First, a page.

Nick Offerman: We’ve been taught to never get dirty because it’s beneath us

Nick Offerman’s new book comes out today. It’s his fifth book and it’s called, Where the Deer and the Antelope Play: The Pastoral Observations of One Ignorant American Who Loves to Walk Outside. Book titles today are longer than the books themselves. The book is a collections of Nick’s thoughts as he wandered around in nature. He went hiking or camping with his wife, Megan Mullally, or just walked around a field and I guess jotted down his thoughts. I kind of dig the concept. I do my best thinking while meandering. Nick, who is a professional woodworker (I didn’t realize that I thought he was a hobbyist), gave an interview to USA to promote the book. He talked about people not knowing how to do things for themselves and choosing not to do things they could. But he says there are reasons for that, like it’s just easier to have someone else do it and because we’ve been taught doing “dirty” tasks is beneath us. But he said those people are missing out on the advantages of self-reliance.

Why we are self-sufficient: People everywhere can now live comfortably without ever owning a socket set, because the consumer paradigm has made it available: There’s an app for everything. If you need somebody to come over and change your lightbulbs, you can do it with a touch of a button. And that nefariously plays on human nature. I as much as the next monkey am like, “Oh, I can either climb this ladder and do it myself or I can press a button and have it done for me?” Of course I’m going to choose the button. It’s having the wherewithal to say, “Hang on guys, I happen to know that button is dangerous.”

Why we don’t get dirty: Among other things, you get dirty changing a tire. And we’ve been taught we should aspire to a life where we never get dirty because it’s beneath us. That’s part of what we’ve been sold, that you deserve to put your feet up and take it easy, so put down your broom and buy a vacuum cleaner. Getting your hands dirty is for laborers and peasants. You should aspire to be a hip-hop star and relax on your yacht while other people are getting their hands dirty. Luckily, I grew up in a family of people who still get their hands dirty, and I grew up understanding that not only is that not beneath me, that’s a super power.

He reflects on the indigenous tribes a lot in his book: It’s something I’ve come around to. … I had a wonderful moment some years ago, my wife’s band was playing at the Sydney Opera House. There was an announcement before the show started that said, “Let’s just take a moment to recognize that this theater is built on the land of this aboriginal tribe and this peninsula was a traditional place of performance and festival. So let’s take a moment of silence and respect for those tribes we displaced, but let’s not forget that that’s how we came to be here tonight.”

And I just thought, boy, that’s a big deal, to simply cop to culpability. That’s all I’m asking for. Nobody should be self-righteous.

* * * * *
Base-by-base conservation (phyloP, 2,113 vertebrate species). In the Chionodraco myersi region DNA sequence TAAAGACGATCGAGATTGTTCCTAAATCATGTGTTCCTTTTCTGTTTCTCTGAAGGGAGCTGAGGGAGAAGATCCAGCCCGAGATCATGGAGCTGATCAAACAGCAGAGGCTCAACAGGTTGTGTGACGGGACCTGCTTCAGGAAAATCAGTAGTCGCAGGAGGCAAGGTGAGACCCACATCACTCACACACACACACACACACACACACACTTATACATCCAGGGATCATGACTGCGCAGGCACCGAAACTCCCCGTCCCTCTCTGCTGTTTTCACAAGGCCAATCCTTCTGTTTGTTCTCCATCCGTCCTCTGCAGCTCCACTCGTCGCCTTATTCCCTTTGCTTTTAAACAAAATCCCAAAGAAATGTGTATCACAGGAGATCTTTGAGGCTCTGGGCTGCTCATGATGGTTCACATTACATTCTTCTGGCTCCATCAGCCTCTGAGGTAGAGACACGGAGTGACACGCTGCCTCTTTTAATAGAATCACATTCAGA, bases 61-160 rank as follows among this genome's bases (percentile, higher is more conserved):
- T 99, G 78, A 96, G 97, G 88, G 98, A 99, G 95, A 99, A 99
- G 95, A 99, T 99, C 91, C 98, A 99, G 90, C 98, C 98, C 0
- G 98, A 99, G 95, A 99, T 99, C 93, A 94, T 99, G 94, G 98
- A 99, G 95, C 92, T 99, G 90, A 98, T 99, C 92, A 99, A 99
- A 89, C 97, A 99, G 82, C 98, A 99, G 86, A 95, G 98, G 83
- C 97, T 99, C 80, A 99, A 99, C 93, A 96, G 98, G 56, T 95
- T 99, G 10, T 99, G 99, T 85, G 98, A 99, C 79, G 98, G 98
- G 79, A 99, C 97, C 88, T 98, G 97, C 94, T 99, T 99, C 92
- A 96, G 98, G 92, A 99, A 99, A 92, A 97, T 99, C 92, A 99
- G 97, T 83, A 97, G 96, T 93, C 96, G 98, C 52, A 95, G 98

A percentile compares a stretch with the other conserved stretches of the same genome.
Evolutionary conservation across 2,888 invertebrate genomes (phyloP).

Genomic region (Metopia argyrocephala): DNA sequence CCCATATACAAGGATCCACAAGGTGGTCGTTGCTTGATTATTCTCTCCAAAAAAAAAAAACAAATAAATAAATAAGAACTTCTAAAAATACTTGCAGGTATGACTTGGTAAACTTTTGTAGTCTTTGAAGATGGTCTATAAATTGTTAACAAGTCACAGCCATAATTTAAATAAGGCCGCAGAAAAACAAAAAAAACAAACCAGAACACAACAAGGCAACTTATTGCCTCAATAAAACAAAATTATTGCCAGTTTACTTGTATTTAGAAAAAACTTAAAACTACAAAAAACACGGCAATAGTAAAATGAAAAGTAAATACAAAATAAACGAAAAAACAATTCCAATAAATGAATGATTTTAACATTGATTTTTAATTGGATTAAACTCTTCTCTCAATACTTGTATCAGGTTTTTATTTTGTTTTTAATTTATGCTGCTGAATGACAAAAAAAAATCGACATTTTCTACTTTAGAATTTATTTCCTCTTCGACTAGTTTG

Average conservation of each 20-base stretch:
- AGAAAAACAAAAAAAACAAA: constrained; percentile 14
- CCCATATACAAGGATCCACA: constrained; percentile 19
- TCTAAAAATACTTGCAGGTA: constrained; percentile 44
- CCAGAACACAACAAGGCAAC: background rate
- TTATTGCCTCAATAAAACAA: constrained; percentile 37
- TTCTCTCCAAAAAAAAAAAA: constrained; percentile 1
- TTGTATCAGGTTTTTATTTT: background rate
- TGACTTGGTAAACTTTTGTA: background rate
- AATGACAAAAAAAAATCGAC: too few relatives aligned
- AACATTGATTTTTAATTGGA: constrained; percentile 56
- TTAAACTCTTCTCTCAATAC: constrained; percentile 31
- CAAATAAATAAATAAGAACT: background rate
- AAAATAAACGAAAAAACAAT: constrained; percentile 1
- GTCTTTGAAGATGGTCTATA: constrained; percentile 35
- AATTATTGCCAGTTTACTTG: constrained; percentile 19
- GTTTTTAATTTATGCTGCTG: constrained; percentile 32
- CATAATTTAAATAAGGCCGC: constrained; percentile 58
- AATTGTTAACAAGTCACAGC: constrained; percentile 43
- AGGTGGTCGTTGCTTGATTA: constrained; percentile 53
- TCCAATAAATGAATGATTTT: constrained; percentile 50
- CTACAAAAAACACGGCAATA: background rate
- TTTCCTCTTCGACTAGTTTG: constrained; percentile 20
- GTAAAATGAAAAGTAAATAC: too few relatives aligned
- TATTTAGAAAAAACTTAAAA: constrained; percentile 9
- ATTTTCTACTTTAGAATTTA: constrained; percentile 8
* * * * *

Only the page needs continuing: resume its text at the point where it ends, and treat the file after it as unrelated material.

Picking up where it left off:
[From USA Today]

I mostly agree with Nick. I think the media portrays the rich as looking down on those who do any kind of menial labor. Maybe the uber rich see it that way but the rest of us have other reasons to have someome else do things for us. I’m lousy at cleaning my house. I do it, but I hire someone to come in twice a month and fix everything I miss. She’d back me up, too – I suck. And I call AAA for a tire change because I pay for it already and it’s safer. I know they know what they’re doing and I can wait in my car until they arrive if I am in a questionable area or side of the freeway. However, if Nick’s point is that we *should* all know how to take care of ourselves, then I fully agree. I know how to change a tire. I know how to clean my house (stop laughing Patty). I guess I grew up in a family that got its hands dirty too. I don’t get Nick’s point about the broom vs. the vacuum, though. I don’t see anything nobler in sweeping than vacuuming. I have two dogs and a house that’s wall-to-wall carpet. It would take me a week to sweep all the dog hair out of it.

I included the bit about the indigenous tribes for a couple of reasons. 1) yesterday was Indigenous Peoples’ Day. 2) I love that the Sydney Opera House opened Megan’s show with a moment of reflection on the indigenous people who used to live on the land. Think of the people who could be educated if more venues did that. But 3) I also wanted to show you guys this cool thing. You can text your zip code to this SMS bot developed by Code for Anchorage and find out what indigenous territory you are in. I use it all the time, I love it. I live in Kizh and Tongva land and learning that led me to do research on both. Code for Anchorage said it does not sell or use your info, but if it makes you uncomfortable, you can look up the info on Native Land’s map instead.

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Photo credit: Avalon Red and Instagram

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